[tex]\frac{d}{dt} \left( \langle \psi|P|\psi\rangle\right) + m\omega^2 \langle \psi |X|\psi\rangle = 0[/tex]

    (which would be true)
  7. Jun 10, 2014 #6
    Yes, I meant that, would that make a difference to the answer? I know it's true, because it commutes with ##hat H##, but the problem is how to show it..
  8. Jun 10, 2014 #7


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    From this, I guess you didn't bother to read the link I suggested earlier at the end of post #4 ?
  9. Jun 11, 2014 #8
    Sorry, I do know Ehrenfest's theorem. What I was trying to say is since all the terms commute with the hamiltonian it doesn't make a difference whether it was a partial or total derivative.
  10. Jun 11, 2014 #9

    I don't know what you mean here, since both [itex]X[/itex] and [itex]P[/itex] fail to commute with [itex]H[/itex].

    But the main point is that in the version I posted, the time derivative only acts on the first term. That fixes (among other things) the dimensional inconsistency pointed out by strangerep.
  11. Jun 11, 2014 #10


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    As with Oxvillian, I don't know what you mean by this. Neither x nor p commute with H.

    So what is the question?? In your opening post you just wanted to calculate the ##p## expectation. Is there another part to the question that you haven't shown us?
  12. Jun 12, 2014 #11
    Here is the full question:


    I'm trying to find the link between finding ##\langle x \rangle##, ##\langle p\rangle## and the last part of the question.
  13. Jun 12, 2014 #12


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    OK, the actual question is simpler than I thought.

    So... have you evaluated $$\frac{d}{dt} \langle p \rangle ~=~ ~~?$$If so, what do you get? Also, what classical dynamical quantity does this correspond to?

    And what do you get when you add it to ##m\omega^2 \langle x \rangle## ? (And what classical quantity does that correspond to?)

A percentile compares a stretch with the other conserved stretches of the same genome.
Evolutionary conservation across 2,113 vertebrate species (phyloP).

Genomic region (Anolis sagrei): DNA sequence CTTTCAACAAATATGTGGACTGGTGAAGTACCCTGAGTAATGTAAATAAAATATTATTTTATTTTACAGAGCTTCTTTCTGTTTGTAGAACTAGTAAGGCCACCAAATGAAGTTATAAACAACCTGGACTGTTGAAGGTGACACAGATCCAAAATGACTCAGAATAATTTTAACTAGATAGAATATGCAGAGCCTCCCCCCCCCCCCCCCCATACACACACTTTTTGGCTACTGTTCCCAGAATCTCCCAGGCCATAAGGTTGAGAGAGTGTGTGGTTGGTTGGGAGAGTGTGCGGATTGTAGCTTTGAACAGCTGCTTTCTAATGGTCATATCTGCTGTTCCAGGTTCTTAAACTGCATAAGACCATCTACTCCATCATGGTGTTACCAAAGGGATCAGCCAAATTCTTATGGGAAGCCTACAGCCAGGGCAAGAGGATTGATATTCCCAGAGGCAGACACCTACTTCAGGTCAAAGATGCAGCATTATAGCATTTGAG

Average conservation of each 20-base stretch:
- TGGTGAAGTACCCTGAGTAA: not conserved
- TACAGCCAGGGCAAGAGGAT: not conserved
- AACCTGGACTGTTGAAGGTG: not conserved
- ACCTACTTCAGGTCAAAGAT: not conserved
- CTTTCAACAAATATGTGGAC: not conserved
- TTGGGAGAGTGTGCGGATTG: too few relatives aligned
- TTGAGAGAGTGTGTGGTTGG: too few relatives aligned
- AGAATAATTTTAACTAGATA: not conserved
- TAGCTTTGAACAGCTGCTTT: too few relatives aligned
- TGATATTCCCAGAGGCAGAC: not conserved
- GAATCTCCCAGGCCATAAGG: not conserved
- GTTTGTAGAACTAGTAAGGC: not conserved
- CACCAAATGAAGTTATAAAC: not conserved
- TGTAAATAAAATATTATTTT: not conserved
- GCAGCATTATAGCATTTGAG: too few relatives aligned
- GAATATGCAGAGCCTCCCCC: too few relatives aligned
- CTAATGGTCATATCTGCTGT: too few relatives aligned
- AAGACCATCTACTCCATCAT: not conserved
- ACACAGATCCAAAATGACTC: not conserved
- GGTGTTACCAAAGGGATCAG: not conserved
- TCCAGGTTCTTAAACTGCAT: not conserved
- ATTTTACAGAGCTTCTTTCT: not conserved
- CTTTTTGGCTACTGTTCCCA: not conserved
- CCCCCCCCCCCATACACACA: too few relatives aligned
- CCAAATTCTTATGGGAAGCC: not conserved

(I'm still having trouble understanding what your problem really is.)
    Last edited: Jun 12, 2014
  14. Jun 13, 2014 #13
    My problem is that they don't sum to zero, as forces should balance.

    [tex]\frac{d\langle p \rangle}{dt} = -\frac{\hbar \omega}{\sqrt 2 a} cos (\omega t)[/tex]

    [tex] m\omega^2 \frac{d \langle x \rangle }{dt} = -\frac{ma\omega^3}{\sqrt 2} sin (\omega t)[/tex]

    They are wildly different.
  15. Jun 13, 2014 #14
    unscientific - I think you have us pulling out our hair in frustration here :smile:

    Why do you still insist on differentiating [itex]\langle x \rangle[/itex]?
  16. Jun 13, 2014 #15


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    He's seeing parentheses where there aren't any.
  17. Jun 14, 2014 #16
    But even still, they don't sum to zero:

    [tex]\frac{d\langle p \rangle}{dt} = -\frac{\hbar \omega}{\sqrt 2 a} cos (\omega t)[/tex]

    [tex]m\omega^2 \langle \psi |x|\psi\rangle = \frac{ma\omega^2}{\sqrt 2} cos (\omega t)[/tex]
  18. Jun 14, 2014 #17
    Almost there! Now use the definition of [itex]a[/itex] given in the question.
  19. Jun 15, 2014 #18
    ##a## is a constant, it's not defined in the question.
  20. Jun 15, 2014 #19
    Unscientific, your second long equation is not correct. Try the differentiation again. : )

    Edit, oh I see the first equation is mis-typed? Belay that!
    Last edited: Jun 15, 2014
  21. Jun 15, 2014 #20

    Look about 2/3 of the way through the question, right after the wavefunctions. It's the characteristic length scale of the harmonic oscillator, for what it's worth.